Melting tarmac, why?

Tar fondu

Life in France is great but it’s not without its problems, the relentless politicisation of every minor event, teenagers on mopeds with modified exhausts that make a vuvuzuela sound soothing and… melting roads.

Picture the scene, you are descending a stunning route and suddenly round a bend to discover the road is melting, the once rock-hard tarmac is now in a semi-liquefied state. It’s like Dick Dastardly and Mutley have coated the road with treacle, the viscous tar sticks to the point of making you feel the bike decelerate.

Connoisseurs will actually recognise various forms of this, from oil-slick style running tarmac that coats your tyres to the deeper sections where bubbles slowly form and pop as you ride over.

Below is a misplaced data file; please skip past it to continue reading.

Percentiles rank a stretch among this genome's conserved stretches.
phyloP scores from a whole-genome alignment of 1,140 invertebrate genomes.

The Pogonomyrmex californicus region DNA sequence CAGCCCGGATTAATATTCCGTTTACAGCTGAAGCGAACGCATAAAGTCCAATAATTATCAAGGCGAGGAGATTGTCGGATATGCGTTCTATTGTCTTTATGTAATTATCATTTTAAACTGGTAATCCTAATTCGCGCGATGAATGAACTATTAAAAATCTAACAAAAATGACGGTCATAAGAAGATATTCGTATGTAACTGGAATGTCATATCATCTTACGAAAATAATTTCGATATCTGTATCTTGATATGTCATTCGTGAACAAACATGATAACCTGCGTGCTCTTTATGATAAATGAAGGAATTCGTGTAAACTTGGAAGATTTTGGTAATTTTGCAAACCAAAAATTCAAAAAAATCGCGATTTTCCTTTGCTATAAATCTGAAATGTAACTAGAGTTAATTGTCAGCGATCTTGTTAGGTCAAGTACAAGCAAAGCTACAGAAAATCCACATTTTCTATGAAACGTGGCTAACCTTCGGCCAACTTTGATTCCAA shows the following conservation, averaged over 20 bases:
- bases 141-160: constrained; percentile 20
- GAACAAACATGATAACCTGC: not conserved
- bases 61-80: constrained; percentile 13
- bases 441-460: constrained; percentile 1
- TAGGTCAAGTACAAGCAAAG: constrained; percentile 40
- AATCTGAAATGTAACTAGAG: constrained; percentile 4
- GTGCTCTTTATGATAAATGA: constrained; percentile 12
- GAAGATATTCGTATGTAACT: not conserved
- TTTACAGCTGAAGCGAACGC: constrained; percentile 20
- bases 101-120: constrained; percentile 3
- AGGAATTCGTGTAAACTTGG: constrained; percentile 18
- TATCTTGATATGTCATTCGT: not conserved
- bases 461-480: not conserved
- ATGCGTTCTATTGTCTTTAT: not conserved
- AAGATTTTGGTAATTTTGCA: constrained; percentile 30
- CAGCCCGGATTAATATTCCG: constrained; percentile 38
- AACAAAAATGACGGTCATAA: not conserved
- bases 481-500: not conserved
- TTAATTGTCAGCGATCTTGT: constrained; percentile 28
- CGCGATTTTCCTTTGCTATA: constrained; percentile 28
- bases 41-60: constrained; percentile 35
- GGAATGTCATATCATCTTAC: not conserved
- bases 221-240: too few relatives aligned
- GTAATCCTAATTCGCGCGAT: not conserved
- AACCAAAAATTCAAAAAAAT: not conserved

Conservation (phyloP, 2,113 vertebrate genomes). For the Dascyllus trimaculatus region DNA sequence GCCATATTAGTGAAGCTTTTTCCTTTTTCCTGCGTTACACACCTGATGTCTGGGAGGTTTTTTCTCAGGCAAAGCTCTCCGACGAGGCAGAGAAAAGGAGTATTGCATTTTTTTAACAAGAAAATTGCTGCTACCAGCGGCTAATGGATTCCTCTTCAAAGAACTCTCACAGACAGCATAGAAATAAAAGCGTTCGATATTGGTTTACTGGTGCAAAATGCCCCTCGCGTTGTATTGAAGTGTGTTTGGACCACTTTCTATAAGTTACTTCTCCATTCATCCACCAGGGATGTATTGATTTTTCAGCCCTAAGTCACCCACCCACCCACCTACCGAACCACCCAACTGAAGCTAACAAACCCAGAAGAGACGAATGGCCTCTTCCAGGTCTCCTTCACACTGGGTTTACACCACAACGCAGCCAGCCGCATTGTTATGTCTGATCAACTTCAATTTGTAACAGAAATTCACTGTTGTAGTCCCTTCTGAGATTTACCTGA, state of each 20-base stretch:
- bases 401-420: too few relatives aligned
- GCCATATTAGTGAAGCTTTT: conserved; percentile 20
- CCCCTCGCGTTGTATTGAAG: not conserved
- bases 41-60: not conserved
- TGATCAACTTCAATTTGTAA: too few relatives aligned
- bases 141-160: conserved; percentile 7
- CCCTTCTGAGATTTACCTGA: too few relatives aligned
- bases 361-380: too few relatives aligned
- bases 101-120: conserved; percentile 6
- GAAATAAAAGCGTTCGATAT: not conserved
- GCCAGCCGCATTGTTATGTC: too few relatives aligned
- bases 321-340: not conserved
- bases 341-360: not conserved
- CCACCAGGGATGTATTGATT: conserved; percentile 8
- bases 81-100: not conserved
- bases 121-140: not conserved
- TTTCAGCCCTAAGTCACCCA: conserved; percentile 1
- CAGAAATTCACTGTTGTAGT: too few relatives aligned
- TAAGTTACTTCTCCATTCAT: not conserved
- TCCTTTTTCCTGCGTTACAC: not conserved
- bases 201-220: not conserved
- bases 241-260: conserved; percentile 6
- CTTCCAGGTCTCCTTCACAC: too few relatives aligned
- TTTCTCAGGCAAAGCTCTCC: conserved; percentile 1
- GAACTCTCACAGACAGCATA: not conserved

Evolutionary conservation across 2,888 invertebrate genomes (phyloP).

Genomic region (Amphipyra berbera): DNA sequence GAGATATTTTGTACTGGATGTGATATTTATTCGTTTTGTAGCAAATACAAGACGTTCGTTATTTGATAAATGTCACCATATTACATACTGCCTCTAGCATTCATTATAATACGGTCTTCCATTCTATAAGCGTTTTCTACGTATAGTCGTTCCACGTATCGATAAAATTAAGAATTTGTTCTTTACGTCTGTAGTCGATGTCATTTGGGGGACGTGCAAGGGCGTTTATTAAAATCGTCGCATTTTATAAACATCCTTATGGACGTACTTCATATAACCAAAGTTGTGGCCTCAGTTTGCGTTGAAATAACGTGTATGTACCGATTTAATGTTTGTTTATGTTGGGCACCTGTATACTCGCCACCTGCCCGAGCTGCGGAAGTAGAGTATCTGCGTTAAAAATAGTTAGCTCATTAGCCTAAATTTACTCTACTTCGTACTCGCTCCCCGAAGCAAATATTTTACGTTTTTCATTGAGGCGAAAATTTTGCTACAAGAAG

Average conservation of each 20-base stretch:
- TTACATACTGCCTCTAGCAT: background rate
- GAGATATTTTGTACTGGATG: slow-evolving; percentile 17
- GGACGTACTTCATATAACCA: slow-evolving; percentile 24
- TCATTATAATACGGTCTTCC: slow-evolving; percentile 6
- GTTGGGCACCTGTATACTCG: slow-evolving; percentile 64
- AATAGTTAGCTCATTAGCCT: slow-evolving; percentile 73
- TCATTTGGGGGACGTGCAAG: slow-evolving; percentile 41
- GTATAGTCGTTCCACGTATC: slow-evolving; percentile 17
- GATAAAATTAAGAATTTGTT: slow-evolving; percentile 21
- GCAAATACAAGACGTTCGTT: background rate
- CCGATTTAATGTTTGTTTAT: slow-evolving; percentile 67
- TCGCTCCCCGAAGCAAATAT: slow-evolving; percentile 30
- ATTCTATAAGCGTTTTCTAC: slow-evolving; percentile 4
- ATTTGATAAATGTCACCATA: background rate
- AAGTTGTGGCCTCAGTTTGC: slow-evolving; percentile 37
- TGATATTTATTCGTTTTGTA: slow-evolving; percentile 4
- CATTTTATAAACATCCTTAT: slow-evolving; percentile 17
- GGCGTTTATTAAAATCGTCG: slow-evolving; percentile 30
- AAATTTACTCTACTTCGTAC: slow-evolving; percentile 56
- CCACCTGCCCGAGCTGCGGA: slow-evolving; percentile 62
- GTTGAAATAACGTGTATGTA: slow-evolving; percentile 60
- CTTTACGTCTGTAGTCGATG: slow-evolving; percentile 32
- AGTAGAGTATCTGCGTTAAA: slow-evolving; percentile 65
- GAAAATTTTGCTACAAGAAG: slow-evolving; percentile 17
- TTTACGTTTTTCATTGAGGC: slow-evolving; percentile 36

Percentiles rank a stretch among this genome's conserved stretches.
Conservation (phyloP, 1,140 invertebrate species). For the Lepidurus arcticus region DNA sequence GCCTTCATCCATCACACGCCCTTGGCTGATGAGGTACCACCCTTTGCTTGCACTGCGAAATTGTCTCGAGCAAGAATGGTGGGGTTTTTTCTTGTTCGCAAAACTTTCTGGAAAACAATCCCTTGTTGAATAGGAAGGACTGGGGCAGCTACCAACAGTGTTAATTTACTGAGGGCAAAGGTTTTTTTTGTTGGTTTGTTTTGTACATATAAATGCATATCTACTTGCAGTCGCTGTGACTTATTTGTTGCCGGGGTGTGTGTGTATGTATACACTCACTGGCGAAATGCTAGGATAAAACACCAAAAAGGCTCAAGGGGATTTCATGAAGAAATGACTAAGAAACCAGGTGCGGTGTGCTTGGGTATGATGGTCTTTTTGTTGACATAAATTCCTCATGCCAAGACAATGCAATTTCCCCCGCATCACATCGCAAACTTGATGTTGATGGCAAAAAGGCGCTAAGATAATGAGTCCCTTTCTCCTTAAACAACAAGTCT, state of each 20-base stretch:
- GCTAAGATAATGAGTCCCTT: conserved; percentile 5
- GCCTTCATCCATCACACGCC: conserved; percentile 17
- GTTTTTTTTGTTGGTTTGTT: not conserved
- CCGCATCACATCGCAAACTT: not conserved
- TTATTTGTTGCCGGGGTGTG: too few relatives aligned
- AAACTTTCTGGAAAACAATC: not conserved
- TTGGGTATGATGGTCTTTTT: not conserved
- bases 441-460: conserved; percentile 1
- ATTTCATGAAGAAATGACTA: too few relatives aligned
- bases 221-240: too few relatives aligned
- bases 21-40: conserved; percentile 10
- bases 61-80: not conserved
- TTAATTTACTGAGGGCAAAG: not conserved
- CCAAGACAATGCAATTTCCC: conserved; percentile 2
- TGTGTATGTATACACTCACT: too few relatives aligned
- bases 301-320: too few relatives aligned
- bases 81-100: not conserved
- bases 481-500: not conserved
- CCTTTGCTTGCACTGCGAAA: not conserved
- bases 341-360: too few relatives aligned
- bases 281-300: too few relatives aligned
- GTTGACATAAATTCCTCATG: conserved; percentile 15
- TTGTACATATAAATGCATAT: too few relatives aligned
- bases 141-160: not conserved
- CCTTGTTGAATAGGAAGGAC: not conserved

The Science Bit
When it’s 35°C outside, that’s just the temperature in the shade. The tarmac itself is black, absorbs heat and can hit 80°C, no wonder it melts. It also means you can ride through air heated at 50°C. As a remedy to this sometimes the race route has been sprayed with water before the riders go past in a vain effort to cool it.

The rant bit

Yes it gets hot in France but I don’t understand why this is not taken into account when the authorities contract to get a road surfaced. Laying down something that’s going to literally melt when the weather hots up is stupid and dangerous, yet it’s something that happens time after time.

It can ruin your tyres, and can turn a white car into a Dalmatian scheme and above all, all road users lose traction substantially. Riders have crashed because of this in the Tour and amateurs risk the same.

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